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|Case Number:||Miscellaneous Application E028 of 2022|
|Parties:||Sammy Kipserem Chepsiror v John Machira Okombo|
|Date Delivered:||16 Mar 2022|
|Court:||High Court at Eldoret|
|Judge(s):||Reuben Nyambati Nyakundi|
|Citation:||Sammy Kipserem Chepsiror v John Machira Okombo  eKLR|
|Advocates:||Mr Ayieko for the applicant|
|Advocates:||Mr Ayieko for the applicant|
|History Advocates:||One party or some parties represented|
|Case Outcome:||Motion denied|
|Disclaimer:||The information contained in the above segment is not part of the judicial opinion delivered by the Court. The metadata has been prepared by Kenya Law as a guide in understanding the subject of the judicial opinion. Kenya Law makes no warranties as to the comprehensiveness or accuracy of the information|
REPUBLIC OF KENYA
IN THE HIGH COURT OF KENYA AT ELDORET
MISCELLANEOUS APPLICATION NO.E028 OF 2022
SAMMY KIPSEREM CHEPSIROR.................APPLICANT
JOHN MACHIRA OKOMBO.......................RESPONDENT
Coram:Hon. Justice R. Nyakundi
M/S Seneti & Oburu Associates for the applicant
R U L I N G
On an application dated 23/2/2022 the applicant sought leave of the court to transfer Suit NO.E895 OF 2021 Eldoret Chief Magistrate’s Court to Nairobi Milimani Chief Magistrate’s Court for hearing and determination. In support of the application are grounds in the affidavit which averred inter alia that the Eldoret Chief Magistrate’s Court lacked territorial jurisdiction to hear and determine the cause of action. Apparently as per the deponent the cause of action is stated to have arisen in Nairobi. Further as the record denotes the movant of the application came under certificate of urgency with an order of service upon the respondent. However, during the hearing of the application on the scheduled date there was no evidence of the respondent having been duly served to participate in the proceedings. I would therefore determine this matter in absence of the input from the respondent.
The power of the high court to transfer suit from one subordinate court to another at any stage if satisfied that it is expedient for the end of justice to be met by such a transfer is expressly provided for under section 18 of the Civil Procedure Act. In this respect Section 18 is to be read in conjunction with Section 11, 12 & 15 of the same Act. The basis upon which the power of transfer is excisable by the High Court is as stated in the case of David Kabungu –v- Zikamunga & 4 others HCCC NO.36 OF 1996 (In Kampala) that “strong case for the transfer. A mere balance of convenience in favour of the proceedings in another court is not sufficient ground though it is a relevant consideration. As a general rule, the court should not interfere unless the expense and difficulties of the trial would be so great as to lead to injustice. What the court has to consider is whether the applicant has made out a case to justify it in closing the doors of the court in which the suit is brought to the plaintiff and leaving him to seek his remedy in another jurisdiction… it is well established principle of law that the onus is upon the party applying for a case to be transferred from one court to another for due trial to make out a strong case to the satisfaction of the court that the application ought to be granted.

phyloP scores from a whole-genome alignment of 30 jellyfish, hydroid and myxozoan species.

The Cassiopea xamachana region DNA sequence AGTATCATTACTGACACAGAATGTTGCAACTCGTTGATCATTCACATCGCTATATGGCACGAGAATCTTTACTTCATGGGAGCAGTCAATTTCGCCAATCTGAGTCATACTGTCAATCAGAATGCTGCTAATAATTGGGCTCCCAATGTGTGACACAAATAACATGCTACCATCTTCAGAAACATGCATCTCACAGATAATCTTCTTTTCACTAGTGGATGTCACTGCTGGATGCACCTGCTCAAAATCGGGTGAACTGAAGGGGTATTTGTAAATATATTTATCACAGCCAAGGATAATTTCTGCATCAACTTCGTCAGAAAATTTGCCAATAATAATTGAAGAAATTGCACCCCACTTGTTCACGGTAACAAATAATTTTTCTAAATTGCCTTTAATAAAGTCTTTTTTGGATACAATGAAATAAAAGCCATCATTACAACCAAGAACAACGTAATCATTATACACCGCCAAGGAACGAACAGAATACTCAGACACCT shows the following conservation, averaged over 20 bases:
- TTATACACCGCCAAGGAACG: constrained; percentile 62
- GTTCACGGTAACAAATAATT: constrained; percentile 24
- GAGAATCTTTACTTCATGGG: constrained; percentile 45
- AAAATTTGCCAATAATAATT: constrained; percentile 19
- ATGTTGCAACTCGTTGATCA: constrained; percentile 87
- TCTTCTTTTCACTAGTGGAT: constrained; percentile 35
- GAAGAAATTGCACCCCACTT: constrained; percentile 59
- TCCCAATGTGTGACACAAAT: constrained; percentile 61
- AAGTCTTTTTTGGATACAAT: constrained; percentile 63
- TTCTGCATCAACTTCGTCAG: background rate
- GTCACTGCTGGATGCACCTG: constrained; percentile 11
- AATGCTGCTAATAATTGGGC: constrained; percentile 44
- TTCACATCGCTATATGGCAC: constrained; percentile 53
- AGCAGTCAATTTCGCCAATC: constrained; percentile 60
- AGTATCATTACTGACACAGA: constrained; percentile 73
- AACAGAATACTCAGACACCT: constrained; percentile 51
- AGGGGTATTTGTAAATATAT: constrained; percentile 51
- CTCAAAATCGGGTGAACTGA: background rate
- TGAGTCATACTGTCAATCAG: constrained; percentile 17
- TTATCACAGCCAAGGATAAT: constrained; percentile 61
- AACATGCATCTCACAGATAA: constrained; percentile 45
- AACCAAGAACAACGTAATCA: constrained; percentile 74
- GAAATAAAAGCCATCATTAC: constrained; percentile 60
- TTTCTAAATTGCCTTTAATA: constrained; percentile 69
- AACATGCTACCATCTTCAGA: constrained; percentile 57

There are also authorities that the principal matters to be taken into consideration are, balance of convenience, questions of expense, interest of justice and possibilities of undue hardship, and if the court is left in doubt as to whether under all the circumstances it is proper to order transfer, the application must be refused… Want of jurisdiction of the court from which the transfer is sought is no ground for ordering transfer because where the court from which transfer is sought has no jurisdiction to try the case, transfer would be refused…”
Kenyan Courts have followed the Ugandan approach in this regard to regulate the exercise of discretion for transfer of suit from one subordinate court to another. In this view the court in Hangzhou Agrochemicals Industries ltd –Vs Panda Flowers Ltd (2012) eKLR “In my view, which view I gather from authorities and from the law, the court should consider such factors as the motive and the character of the proceedings, the nature of the relief or remedy sought, the interests of the litigants and the more convenient administration of justice, the expense which the parties in the case are likely to incur in transporting and marinating witnesses, balance of convenience, questions of expense, interest of justice and possibilities of undue hardship. If the court is left in doubt as to whether under all the circumstances it is proper to order transfer, the application must be refused. Being a discretionary power, the decision whether or not to exercise it depends largely on the facts and circumstances of a particular case”.
The question before the court is whether the applicant has satisfied the criteria to transfer the aforementioned suit from Eldoret Chief Magistrate’s Court to a concurrent jurisdiction at Milimani Commercial Court. He has been pointed out in the affidavit that the matter in dispute was reported at Kamukunji police station and therefore territorially it’s a Nairobi County Contract. In what circumstances should the high court transfer case docket from one subordinate court to another is crystal clear from the provisions of Section 18 of the Civil Procedure Act. This is in addition to the principles as illuminated in the above authorities. As a matter of emphasis the convenience of parties and witnesses is often figured out as some of the critical factors. In overall the court in exercising discretion has to balance the competing rights of the parties in a manner that such a transfer is essential to serve the interest of justice.